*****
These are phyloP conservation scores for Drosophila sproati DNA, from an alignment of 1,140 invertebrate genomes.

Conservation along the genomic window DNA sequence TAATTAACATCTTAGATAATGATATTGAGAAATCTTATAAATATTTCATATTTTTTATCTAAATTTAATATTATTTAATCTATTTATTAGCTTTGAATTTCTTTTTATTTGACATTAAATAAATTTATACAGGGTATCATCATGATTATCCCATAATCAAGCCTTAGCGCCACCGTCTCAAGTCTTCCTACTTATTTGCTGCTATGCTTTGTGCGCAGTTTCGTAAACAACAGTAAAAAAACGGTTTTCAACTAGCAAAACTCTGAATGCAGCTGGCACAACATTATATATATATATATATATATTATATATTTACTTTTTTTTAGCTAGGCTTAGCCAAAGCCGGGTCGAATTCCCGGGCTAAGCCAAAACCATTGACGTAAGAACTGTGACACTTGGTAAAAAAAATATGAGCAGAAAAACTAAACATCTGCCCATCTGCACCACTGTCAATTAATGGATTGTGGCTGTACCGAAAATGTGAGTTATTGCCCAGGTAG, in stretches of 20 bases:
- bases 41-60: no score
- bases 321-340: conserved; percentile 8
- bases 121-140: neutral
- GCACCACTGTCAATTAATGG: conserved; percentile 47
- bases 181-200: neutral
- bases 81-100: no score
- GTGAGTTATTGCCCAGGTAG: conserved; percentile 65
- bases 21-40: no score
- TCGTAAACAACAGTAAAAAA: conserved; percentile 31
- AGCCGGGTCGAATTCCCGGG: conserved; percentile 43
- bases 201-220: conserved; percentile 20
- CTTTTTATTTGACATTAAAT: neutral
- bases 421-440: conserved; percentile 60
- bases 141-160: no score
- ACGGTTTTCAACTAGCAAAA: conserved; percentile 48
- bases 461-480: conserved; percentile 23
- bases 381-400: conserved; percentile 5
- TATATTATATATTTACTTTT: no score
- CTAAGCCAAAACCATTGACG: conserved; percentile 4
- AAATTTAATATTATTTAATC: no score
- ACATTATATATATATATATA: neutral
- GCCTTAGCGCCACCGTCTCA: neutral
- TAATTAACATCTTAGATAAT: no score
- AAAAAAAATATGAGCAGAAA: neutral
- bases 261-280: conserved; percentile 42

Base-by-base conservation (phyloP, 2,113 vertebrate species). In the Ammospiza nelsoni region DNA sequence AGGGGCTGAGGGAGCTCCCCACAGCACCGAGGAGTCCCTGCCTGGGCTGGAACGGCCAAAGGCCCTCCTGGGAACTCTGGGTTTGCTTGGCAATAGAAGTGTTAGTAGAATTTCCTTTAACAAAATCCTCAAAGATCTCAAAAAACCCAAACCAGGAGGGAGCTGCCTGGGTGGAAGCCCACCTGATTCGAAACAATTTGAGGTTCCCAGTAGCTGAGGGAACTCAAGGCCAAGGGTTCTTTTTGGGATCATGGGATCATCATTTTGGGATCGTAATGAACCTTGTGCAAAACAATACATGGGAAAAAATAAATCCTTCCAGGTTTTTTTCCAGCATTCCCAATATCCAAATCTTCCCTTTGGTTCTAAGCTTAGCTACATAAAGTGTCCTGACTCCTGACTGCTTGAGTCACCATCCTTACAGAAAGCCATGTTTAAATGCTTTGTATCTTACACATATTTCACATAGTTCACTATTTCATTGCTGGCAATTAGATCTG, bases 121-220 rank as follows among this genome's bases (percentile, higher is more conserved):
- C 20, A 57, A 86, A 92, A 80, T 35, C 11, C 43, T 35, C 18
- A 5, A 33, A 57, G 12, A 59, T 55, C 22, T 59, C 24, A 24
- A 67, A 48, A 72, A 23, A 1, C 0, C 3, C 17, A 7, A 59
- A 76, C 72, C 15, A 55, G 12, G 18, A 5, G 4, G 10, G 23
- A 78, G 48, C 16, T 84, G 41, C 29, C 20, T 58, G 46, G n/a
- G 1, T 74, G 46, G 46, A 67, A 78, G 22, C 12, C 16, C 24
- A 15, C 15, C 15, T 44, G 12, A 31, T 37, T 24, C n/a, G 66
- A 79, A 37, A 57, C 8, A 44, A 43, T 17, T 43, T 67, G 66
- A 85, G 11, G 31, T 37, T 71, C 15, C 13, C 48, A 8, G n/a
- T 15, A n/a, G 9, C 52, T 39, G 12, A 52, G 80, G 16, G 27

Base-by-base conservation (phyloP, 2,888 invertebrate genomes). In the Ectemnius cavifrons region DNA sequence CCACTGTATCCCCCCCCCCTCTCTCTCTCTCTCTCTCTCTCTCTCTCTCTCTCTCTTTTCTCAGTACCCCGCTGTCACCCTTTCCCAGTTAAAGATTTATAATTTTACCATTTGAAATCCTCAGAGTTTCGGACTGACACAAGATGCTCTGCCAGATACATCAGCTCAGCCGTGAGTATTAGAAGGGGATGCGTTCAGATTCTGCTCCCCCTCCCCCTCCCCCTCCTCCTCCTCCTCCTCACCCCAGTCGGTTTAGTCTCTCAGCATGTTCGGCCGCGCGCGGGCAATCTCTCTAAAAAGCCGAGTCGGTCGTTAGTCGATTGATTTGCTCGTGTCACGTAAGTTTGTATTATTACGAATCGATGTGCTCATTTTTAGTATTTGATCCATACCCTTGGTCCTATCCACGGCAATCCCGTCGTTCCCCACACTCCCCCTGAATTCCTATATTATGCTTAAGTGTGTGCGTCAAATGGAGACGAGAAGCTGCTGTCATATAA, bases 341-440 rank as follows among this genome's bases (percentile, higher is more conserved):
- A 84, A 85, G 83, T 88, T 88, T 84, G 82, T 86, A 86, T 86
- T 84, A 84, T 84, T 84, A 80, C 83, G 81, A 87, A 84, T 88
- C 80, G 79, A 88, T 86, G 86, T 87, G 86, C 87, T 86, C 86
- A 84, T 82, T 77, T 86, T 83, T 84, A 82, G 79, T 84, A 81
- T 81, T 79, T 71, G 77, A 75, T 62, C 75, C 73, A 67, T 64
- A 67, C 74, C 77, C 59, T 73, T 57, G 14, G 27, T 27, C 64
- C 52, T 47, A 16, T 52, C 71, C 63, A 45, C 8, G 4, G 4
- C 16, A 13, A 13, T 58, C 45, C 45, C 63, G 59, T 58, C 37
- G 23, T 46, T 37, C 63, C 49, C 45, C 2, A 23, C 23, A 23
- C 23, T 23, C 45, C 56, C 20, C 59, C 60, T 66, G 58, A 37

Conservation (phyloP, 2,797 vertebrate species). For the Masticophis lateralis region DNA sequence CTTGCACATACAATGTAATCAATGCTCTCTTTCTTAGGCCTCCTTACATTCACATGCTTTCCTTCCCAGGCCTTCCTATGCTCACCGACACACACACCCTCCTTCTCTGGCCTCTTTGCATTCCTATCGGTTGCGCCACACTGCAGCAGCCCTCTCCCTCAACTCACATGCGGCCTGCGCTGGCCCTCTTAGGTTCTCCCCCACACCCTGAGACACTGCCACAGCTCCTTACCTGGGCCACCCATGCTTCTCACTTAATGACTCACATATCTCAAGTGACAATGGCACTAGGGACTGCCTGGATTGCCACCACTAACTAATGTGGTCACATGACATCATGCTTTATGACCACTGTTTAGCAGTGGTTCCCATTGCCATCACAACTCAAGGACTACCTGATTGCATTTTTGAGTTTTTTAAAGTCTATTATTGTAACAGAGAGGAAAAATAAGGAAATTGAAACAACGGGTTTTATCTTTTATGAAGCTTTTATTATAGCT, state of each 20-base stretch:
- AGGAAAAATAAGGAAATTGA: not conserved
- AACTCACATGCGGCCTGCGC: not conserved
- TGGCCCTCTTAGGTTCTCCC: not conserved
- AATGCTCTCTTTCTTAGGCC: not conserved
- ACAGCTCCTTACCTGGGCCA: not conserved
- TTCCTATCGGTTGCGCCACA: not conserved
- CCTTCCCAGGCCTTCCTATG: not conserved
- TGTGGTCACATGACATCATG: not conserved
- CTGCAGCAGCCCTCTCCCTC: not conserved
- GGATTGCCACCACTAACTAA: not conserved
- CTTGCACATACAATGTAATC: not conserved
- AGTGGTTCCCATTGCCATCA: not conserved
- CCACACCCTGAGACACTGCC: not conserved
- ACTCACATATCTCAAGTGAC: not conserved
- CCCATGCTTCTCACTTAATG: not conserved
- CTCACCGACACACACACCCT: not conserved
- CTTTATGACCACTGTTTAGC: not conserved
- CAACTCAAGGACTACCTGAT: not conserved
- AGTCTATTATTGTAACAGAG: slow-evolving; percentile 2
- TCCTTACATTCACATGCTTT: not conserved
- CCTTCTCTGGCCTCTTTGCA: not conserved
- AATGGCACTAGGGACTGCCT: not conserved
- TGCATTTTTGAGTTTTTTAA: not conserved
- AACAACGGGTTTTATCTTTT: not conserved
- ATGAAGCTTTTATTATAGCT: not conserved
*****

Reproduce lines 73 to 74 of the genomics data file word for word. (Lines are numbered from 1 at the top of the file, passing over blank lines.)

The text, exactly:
- TGCATTTTTGAGTTTTTTAA: not conserved
- AACAACGGGTTTTATCTTTT: not conserved